Modi lays out some big ideas, frames the urbanisation opportunity. But his economic blueprint is incomplete.
In his speech at the BJP’s national council meet on Sunday, Gujarat chief minister and the party’s prime ministerial candidate Narendra Modi targeted and taunted his political rival. Less predictably, he packed in some big ideas and messages, perhaps in a bid to make up for their absence in the party’s economic resolution on Saturday. For instance, at a time when many states, ruled by BJP as well as non-BJP parties, are chafing at what they perceive to be the Centre’s hauteur and unwillingness to adopt a more accommodative and consultative approach, Modi spoke of how the story of rising regional aspirations must not be told as one of a Centre under siege. The assertions in the states, he said, are not a threat, but an opportunity for a more balanced development through partnership in governance.
Given that the political class across the ideological divides continues to be evasive in, if not embarrassed by, addressing the legitimate needs of a fast growing urban India, it is also significant that Modi urged a similar recasting of the urbanisation challenge as an opportunity. He talked of the need to create 100 “smart” cities and satellite cities, and to explore the concept of twin cities. While his idea of a bullet train network, like the Golden Quadrilateral that former prime minister Atal Bihari Vajpayee began work on during the tenure of the NDA government, in time for the diamond jubilee celebrations of India’s Independence, may not seem doable, Modi is right in demanding that India’s political class should start thinking big about its cities. There is no time to lose. As has been pointed out by a McKinsey report, if India is to move 250-300 million more people into urban spaces over the next two decades, it needs to build 700-900 million square metres of commercial and residential space each year — that’s more than two Mumbais each year.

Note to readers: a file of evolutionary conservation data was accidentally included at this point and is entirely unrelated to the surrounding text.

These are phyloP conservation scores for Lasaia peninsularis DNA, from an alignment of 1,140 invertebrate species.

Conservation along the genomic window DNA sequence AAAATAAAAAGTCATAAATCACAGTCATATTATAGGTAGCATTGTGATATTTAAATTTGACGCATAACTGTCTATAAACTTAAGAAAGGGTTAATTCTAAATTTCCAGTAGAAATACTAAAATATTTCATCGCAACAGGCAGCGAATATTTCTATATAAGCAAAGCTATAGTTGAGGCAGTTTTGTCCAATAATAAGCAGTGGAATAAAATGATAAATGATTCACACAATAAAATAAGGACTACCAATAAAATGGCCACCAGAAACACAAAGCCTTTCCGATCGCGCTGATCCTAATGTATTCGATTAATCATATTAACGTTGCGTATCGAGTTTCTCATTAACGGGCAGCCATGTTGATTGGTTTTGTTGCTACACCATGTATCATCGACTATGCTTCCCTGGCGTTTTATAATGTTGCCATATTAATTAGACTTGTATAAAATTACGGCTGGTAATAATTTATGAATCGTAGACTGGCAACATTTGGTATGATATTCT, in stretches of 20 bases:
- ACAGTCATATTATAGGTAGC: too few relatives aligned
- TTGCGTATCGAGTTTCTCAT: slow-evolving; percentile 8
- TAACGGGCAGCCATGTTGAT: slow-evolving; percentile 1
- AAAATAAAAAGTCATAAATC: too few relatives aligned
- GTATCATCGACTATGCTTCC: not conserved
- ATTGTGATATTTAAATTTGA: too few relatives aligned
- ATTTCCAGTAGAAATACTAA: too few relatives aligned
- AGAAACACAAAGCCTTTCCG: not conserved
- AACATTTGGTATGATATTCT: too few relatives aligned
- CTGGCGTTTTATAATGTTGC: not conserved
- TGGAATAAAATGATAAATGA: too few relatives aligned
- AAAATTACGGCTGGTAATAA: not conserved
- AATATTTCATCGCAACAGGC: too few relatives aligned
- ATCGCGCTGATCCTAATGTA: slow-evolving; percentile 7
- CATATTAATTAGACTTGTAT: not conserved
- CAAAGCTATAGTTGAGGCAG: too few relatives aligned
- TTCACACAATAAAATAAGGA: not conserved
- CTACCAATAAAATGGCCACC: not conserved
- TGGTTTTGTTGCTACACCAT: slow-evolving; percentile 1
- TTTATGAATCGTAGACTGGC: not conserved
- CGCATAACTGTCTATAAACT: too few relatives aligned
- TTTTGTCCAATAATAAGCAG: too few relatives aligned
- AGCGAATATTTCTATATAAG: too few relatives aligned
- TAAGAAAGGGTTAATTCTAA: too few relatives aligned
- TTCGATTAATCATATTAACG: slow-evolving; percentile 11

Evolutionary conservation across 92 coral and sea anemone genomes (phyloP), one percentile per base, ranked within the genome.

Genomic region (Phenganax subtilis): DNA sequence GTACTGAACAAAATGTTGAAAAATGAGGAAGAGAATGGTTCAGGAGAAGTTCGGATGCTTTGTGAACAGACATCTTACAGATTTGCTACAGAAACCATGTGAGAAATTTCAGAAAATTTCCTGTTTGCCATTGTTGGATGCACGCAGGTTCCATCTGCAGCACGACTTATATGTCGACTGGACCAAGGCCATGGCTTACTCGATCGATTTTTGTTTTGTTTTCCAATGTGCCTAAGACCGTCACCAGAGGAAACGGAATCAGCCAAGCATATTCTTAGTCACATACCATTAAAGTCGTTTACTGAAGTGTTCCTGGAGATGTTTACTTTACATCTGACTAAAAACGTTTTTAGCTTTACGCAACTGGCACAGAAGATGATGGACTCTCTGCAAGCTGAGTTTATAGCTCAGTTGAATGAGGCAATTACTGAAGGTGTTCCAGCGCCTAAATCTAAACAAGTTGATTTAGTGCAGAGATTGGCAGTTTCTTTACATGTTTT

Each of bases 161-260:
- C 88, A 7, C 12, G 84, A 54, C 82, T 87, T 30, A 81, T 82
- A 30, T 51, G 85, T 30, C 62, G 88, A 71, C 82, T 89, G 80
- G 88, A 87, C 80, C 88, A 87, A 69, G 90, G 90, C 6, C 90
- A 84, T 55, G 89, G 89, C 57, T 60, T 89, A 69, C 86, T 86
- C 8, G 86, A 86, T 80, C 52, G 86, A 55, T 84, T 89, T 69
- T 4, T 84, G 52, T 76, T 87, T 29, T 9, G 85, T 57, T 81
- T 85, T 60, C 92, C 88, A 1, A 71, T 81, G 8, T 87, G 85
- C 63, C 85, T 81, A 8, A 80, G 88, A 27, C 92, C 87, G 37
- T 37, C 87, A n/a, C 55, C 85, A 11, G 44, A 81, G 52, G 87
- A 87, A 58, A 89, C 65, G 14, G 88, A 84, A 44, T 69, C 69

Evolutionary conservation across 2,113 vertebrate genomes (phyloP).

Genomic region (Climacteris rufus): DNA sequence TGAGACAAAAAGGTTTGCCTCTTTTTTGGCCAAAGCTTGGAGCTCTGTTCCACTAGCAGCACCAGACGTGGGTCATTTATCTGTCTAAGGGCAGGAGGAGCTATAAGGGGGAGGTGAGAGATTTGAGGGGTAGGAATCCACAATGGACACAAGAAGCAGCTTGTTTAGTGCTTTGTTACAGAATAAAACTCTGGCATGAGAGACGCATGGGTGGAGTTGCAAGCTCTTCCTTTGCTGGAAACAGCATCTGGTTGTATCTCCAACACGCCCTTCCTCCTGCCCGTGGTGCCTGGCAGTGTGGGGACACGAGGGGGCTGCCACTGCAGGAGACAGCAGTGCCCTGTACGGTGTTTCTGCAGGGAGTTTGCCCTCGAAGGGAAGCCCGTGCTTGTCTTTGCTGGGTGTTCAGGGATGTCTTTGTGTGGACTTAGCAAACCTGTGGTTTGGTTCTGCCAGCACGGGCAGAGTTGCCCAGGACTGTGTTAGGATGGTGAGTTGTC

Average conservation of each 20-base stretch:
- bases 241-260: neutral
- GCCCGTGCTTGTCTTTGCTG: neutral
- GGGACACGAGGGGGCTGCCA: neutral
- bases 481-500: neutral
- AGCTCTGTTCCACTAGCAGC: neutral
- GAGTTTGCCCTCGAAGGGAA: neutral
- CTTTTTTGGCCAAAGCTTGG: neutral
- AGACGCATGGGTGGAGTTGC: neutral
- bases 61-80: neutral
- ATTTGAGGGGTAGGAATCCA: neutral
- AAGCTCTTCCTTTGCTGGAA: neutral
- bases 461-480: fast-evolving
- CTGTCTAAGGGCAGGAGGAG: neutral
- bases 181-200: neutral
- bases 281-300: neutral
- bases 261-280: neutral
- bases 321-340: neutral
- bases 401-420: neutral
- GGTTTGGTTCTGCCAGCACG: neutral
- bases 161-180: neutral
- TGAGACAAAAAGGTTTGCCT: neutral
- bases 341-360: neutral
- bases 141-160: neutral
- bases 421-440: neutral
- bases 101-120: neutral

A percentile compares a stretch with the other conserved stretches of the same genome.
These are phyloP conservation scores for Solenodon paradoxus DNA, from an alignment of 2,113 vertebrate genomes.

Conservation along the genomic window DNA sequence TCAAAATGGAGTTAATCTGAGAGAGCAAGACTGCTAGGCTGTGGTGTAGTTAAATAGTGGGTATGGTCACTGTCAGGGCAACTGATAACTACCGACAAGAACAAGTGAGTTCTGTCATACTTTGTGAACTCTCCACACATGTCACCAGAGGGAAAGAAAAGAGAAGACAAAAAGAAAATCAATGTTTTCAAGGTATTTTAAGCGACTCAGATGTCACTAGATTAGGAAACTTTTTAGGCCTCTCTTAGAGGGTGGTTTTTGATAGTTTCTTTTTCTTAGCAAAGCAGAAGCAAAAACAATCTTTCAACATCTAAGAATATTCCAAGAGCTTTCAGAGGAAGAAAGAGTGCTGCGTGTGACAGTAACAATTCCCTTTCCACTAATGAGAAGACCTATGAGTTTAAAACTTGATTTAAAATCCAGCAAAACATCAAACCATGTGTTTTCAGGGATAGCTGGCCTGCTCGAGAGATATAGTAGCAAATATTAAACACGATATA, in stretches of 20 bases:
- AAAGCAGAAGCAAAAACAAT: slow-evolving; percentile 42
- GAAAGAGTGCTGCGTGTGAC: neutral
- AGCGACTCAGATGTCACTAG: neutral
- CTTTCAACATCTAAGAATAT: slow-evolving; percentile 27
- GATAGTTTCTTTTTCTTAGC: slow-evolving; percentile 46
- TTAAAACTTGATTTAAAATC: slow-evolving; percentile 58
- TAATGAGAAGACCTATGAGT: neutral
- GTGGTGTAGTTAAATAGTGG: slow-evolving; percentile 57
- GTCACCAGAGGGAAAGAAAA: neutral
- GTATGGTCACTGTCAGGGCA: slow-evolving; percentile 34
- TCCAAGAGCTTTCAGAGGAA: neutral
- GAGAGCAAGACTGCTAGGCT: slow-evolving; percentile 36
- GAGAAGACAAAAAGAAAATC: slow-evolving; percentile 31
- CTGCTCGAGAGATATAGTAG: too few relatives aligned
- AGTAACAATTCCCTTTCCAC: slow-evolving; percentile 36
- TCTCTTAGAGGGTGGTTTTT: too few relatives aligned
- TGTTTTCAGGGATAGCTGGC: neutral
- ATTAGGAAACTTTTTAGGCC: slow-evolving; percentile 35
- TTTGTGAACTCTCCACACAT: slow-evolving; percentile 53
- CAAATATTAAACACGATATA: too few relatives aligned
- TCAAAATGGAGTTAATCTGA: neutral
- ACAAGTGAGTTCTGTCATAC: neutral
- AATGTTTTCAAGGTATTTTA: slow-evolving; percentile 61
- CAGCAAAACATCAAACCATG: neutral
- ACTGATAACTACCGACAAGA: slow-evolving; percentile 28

The BJP’s prime ministerial hopeful did not dwell on other areas where his party clearly needs to shed some of its baggage, as on FDI in retail. It is obvious India cannot be built by foreign capital alone, but a party that wants to control where it goes betrays a closed mind. Modi is right in wanting real-time data on crop sowing and production so that imports can be planned, for instance, but when he says this will be helpful in deciding if certain crops are to be exported, it recalls an old and obsolete Swadeshi Jagran Manch version of the BJP.